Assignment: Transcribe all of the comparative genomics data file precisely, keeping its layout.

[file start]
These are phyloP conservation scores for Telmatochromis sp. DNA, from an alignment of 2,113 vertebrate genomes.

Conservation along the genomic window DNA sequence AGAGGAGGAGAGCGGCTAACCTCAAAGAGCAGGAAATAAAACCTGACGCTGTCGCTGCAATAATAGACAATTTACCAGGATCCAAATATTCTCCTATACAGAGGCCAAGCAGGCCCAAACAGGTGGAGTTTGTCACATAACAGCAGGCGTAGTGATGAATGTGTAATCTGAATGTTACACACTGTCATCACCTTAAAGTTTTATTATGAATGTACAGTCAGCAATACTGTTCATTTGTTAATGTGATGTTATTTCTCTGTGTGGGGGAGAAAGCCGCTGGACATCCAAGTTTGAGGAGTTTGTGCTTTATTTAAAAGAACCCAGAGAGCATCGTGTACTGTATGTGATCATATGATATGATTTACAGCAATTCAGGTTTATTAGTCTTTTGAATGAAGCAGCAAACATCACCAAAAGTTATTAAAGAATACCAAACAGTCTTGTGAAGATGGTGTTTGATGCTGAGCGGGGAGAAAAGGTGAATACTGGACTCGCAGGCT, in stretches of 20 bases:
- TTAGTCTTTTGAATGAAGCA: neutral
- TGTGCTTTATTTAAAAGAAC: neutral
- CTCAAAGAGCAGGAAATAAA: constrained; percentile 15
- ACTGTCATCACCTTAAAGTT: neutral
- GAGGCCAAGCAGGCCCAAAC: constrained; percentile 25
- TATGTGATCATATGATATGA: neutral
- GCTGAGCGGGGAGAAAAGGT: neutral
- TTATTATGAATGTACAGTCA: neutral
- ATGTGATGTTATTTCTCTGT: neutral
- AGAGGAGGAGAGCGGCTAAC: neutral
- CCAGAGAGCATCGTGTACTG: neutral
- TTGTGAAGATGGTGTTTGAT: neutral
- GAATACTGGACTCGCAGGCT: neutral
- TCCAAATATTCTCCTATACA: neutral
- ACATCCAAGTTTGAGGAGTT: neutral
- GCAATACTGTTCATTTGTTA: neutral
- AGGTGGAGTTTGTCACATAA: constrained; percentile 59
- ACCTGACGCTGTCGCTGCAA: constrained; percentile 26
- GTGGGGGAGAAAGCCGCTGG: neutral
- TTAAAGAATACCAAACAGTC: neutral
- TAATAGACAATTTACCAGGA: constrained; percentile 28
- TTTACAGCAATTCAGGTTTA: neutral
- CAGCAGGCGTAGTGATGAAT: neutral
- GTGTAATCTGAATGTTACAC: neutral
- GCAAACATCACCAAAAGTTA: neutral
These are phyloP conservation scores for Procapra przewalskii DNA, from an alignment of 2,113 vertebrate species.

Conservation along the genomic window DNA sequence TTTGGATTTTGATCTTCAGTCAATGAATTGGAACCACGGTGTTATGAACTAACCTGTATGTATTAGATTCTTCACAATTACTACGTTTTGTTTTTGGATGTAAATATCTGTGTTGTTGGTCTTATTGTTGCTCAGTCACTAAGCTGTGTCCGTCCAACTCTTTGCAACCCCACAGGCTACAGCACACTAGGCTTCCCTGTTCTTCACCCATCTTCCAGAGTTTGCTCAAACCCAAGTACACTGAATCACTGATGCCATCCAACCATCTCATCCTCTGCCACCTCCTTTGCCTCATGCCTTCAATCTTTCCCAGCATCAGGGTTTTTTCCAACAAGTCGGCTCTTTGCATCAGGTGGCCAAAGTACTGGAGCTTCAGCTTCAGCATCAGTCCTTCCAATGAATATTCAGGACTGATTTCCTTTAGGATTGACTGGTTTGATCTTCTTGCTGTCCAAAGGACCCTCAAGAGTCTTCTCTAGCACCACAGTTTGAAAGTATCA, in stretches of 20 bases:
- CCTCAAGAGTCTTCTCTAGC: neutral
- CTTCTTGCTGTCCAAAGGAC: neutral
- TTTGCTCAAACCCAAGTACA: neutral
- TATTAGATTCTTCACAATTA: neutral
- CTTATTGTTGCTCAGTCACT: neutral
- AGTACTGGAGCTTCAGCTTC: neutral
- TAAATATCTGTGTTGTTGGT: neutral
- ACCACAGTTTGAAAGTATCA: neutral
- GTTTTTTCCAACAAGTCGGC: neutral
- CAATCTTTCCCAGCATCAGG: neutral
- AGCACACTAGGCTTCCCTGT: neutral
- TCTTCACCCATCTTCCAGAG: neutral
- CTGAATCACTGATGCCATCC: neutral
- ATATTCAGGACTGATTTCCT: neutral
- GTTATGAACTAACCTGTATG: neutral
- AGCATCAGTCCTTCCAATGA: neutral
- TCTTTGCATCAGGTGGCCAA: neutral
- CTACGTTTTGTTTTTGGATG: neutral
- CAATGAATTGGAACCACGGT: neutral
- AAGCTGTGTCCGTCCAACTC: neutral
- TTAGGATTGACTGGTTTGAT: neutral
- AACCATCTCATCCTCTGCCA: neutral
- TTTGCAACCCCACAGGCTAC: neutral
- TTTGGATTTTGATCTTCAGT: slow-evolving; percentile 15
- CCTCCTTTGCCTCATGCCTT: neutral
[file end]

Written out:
These are phyloP conservation scores for Telmatochromis sp. DNA, from an alignment of 2,113 vertebrate genomes.

Conservation along the genomic window DNA sequence AGAGGAGGAGAGCGGCTAACCTCAAAGAGCAGGAAATAAAACCTGACGCTGTCGCTGCAATAATAGACAATTTACCAGGATCCAAATATTCTCCTATACAGAGGCCAAGCAGGCCCAAACAGGTGGAGTTTGTCACATAACAGCAGGCGTAGTGATGAATGTGTAATCTGAATGTTACACACTGTCATCACCTTAAAGTTTTATTATGAATGTACAGTCAGCAATACTGTTCATTTGTTAATGTGATGTTATTTCTCTGTGTGGGGGAGAAAGCCGCTGGACATCCAAGTTTGAGGAGTTTGTGCTTTATTTAAAAGAACCCAGAGAGCATCGTGTACTGTATGTGATCATATGATATGATTTACAGCAATTCAGGTTTATTAGTCTTTTGAATGAAGCAGCAAACATCACCAAAAGTTATTAAAGAATACCAAACAGTCTTGTGAAGATGGTGTTTGATGCTGAGCGGGGAGAAAAGGTGAATACTGGACTCGCAGGCT, in stretches of 20 bases:
- TTAGTCTTTTGAATGAAGCA: neutral
- TGTGCTTTATTTAAAAGAAC: neutral
- CTCAAAGAGCAGGAAATAAA: constrained; percentile 15
- ACTGTCATCACCTTAAAGTT: neutral
- GAGGCCAAGCAGGCCCAAAC: constrained; percentile 25
- TATGTGATCATATGATATGA: neutral
- GCTGAGCGGGGAGAAAAGGT: neutral
- TTATTATGAATGTACAGTCA: neutral
- ATGTGATGTTATTTCTCTGT: neutral
- AGAGGAGGAGAGCGGCTAAC: neutral
- CCAGAGAGCATCGTGTACTG: neutral
- TTGTGAAGATGGTGTTTGAT: neutral
- GAATACTGGACTCGCAGGCT: neutral
- TCCAAATATTCTCCTATACA: neutral
- ACATCCAAGTTTGAGGAGTT: neutral
- GCAATACTGTTCATTTGTTA: neutral
- AGGTGGAGTTTGTCACATAA: constrained; percentile 59
- ACCTGACGCTGTCGCTGCAA: constrained; percentile 26
- GTGGGGGAGAAAGCCGCTGG: neutral
- TTAAAGAATACCAAACAGTC: neutral
- TAATAGACAATTTACCAGGA: constrained; percentile 28
- TTTACAGCAATTCAGGTTTA: neutral
- CAGCAGGCGTAGTGATGAAT: neutral
- GTGTAATCTGAATGTTACAC: neutral
- GCAAACATCACCAAAAGTTA: neutral
These are phyloP conservation scores for Procapra przewalskii DNA, from an alignment of 2,113 vertebrate species.

Conservation along the genomic window DNA sequence TTTGGATTTTGATCTTCAGTCAATGAATTGGAACCACGGTGTTATGAACTAACCTGTATGTATTAGATTCTTCACAATTACTACGTTTTGTTTTTGGATGTAAATATCTGTGTTGTTGGTCTTATTGTTGCTCAGTCACTAAGCTGTGTCCGTCCAACTCTTTGCAACCCCACAGGCTACAGCACACTAGGCTTCCCTGTTCTTCACCCATCTTCCAGAGTTTGCTCAAACCCAAGTACACTGAATCACTGATGCCATCCAACCATCTCATCCTCTGCCACCTCCTTTGCCTCATGCCTTCAATCTTTCCCAGCATCAGGGTTTTTTCCAACAAGTCGGCTCTTTGCATCAGGTGGCCAAAGTACTGGAGCTTCAGCTTCAGCATCAGTCCTTCCAATGAATATTCAGGACTGATTTCCTTTAGGATTGACTGGTTTGATCTTCTTGCTGTCCAAAGGACCCTCAAGAGTCTTCTCTAGCACCACAGTTTGAAAGTATCA, in stretches of 20 bases:
- CCTCAAGAGTCTTCTCTAGC: neutral
- CTTCTTGCTGTCCAAAGGAC: neutral
- TTTGCTCAAACCCAAGTACA: neutral
- TATTAGATTCTTCACAATTA: neutral
- CTTATTGTTGCTCAGTCACT: neutral
- AGTACTGGAGCTTCAGCTTC: neutral
- TAAATATCTGTGTTGTTGGT: neutral
- ACCACAGTTTGAAAGTATCA: neutral
- GTTTTTTCCAACAAGTCGGC: neutral
- CAATCTTTCCCAGCATCAGG: neutral
- AGCACACTAGGCTTCCCTGT: neutral
- TCTTCACCCATCTTCCAGAG: neutral
- CTGAATCACTGATGCCATCC: neutral
- ATATTCAGGACTGATTTCCT: neutral
- GTTATGAACTAACCTGTATG: neutral
- AGCATCAGTCCTTCCAATGA: neutral
- TCTTTGCATCAGGTGGCCAA: neutral
- CTACGTTTTGTTTTTGGATG: neutral
- CAATGAATTGGAACCACGGT: neutral
- AAGCTGTGTCCGTCCAACTC: neutral
- TTAGGATTGACTGGTTTGAT: neutral
- AACCATCTCATCCTCTGCCA: neutral
- TTTGCAACCCCACAGGCTAC: neutral
- TTTGGATTTTGATCTTCAGT: slow-evolving; percentile 15
- CCTCCTTTGCCTCATGCCTT: neutral